Select Xorg X11 Server Versions Are Vulnerable To Privilege Escalation Exploits, OpenBSD and CentOS Affected

Xorg is a very famous X window system used in Linux. It’s a graphical user interface that uses the X11 standard, which in turn is a communication protocol.  Xorg was forked from the XFree86 project, which is not in active development anymore.

Privilege Escalation Exploit

All Xorg X11 server versions from 1.19.0 up to 1.20.3 are vulnerable to permission check flaws which exist for -modulepath and -logfile options. This gives unprivileged users with the ability to start a server, to run arbitrary code with elevated privileges.

The researchers found out, running a CRON script with the loaded exploit makes SELinux enforce it. A crontab.old backup file is created, which is essentially replaced by the Metasploit module with a new file with commands and instructions for the cron daemon to execute. Failed exploitation might result in a corrupted crontab.  Xorg also needs to have SUID permissions for the exploit to work, which you can verify from the code snippet below.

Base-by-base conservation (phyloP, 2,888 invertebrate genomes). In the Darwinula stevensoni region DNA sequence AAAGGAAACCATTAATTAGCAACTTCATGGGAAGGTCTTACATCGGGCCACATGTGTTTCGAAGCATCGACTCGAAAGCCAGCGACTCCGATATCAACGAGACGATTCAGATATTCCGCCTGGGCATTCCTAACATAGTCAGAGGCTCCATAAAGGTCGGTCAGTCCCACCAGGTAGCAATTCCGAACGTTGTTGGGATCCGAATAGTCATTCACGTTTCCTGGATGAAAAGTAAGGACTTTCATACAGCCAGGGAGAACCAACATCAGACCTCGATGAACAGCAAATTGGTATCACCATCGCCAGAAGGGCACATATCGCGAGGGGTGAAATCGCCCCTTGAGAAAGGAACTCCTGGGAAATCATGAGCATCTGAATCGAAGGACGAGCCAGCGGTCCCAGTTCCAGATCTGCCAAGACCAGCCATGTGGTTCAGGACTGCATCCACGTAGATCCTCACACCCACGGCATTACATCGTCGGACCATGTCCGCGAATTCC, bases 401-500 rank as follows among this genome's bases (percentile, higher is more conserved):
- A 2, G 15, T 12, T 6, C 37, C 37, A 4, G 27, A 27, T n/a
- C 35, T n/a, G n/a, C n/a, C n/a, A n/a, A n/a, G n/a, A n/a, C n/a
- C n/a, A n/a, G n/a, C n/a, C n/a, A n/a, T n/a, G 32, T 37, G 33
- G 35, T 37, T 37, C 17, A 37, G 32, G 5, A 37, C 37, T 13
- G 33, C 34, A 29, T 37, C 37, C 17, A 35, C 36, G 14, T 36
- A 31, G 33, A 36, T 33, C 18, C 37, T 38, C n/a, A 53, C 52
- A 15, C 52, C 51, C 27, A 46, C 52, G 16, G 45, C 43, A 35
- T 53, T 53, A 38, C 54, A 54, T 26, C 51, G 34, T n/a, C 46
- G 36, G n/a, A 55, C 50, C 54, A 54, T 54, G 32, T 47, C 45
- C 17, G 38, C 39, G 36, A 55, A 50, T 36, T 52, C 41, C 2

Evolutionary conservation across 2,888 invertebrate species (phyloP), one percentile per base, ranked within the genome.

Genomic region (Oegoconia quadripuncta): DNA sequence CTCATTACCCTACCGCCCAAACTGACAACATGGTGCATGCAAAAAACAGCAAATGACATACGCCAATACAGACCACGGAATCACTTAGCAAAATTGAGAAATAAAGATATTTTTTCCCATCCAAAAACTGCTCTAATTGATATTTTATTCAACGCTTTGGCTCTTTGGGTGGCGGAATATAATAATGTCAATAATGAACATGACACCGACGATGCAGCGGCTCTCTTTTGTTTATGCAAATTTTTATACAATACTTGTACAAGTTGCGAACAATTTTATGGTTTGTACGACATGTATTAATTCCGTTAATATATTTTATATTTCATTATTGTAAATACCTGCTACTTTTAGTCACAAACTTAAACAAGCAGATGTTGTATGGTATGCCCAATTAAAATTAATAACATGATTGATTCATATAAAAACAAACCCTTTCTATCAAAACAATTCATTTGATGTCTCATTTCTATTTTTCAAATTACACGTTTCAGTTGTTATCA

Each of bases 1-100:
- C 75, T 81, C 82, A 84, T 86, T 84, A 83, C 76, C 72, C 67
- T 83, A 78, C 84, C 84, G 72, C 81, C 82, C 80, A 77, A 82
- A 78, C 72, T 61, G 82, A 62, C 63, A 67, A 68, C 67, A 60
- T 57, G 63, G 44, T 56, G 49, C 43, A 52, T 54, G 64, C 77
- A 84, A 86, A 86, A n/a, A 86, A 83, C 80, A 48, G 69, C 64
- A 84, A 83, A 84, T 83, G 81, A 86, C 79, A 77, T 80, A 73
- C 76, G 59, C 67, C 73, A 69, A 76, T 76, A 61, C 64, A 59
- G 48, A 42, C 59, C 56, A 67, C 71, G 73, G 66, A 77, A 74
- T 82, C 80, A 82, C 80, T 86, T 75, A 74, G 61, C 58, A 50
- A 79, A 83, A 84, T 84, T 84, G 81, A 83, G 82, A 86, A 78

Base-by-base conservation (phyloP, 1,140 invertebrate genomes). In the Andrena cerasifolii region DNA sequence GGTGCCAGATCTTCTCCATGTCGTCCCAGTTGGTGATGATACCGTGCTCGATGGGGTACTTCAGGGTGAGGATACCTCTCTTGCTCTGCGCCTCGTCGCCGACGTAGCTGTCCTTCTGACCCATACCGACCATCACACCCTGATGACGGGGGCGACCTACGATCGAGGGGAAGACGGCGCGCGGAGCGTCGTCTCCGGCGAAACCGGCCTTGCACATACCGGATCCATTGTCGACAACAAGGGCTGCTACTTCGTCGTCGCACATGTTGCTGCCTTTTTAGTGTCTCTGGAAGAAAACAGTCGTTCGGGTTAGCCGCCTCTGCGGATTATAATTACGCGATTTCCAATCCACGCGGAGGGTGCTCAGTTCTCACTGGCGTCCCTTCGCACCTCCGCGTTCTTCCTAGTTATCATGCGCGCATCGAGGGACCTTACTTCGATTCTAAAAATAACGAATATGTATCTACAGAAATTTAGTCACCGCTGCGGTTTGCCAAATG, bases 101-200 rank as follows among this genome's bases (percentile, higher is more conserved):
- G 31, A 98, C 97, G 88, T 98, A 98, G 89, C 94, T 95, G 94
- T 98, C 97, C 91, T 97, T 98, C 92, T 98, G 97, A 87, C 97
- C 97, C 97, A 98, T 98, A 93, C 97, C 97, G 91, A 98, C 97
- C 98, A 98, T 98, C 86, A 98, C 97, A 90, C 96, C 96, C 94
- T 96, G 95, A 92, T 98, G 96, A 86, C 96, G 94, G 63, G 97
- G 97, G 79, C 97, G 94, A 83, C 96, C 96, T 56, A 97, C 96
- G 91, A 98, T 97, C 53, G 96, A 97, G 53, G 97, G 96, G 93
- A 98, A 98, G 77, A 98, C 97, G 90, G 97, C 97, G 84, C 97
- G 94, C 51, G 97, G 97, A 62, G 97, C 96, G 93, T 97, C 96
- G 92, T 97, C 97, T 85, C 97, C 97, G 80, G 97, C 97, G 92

# linux checks
uname = cmd_exec “uname”
if uname =~ /linux/i
vprint_status “Running additional check for Linux”
if datastore[‘ConsoleLock’] user = cmd_exec “id -un”
unless exist? “/var/run/console/#{user}”
vprint_error “No console lock for #{user}”
return CheckCode::Safe
vprint_good “Console lock for #{user}”
if selinux_installed?
if selinux_enforcing?
vprint_error ‘Selinux is enforcing’
return CheckCode::Safe
vprint_good “Selinux is not an issue”

# suid program check
xorg_path = cmd_exec “command -v Xorg”
unless xorg_path.include?(“Xorg”)
vprint_error “Could not find Xorg executable”
return CheckCode::Safe
vprint_good “Xorg path found at #{xorg_path}”
unless setuid? xorg_path
vprint_error “Xorg binary #{xorg_path} is not SUID”
return CheckCode::Safe
vprint_good “Xorg binary #{xorg_path} is SUID”

Testing Methodology

This exploit was worked on by four researchers –

  • Narendra Shinde – Discovery and exploit
  • Raptor-0xdea – Modified exploit for cron
  • Aaron Ringo –  Metasploit module
  • Brendan Coles – Metasploit module

This was tested on OpenBSD 6.3, 6.4, and CentOS 7 (1708). According to the notes on Packetstorm, CentOS with a default install will need console authentication for the user’s sessions.

This is a serious vulnerability given the scale of Xorg’s use. Although the exploit does need some presets to work, which might not be present in a professional environment.

Indranil Chowdhury
Indranil is a Med school student and an avid gamer. He puts his absolute faith in Lord Gaben and loves to write. Crazy about the Witcher lore, he plays soccer too. When not playing games or writing, you can find him on 9gag spreading the Pcmasterrace propaganda.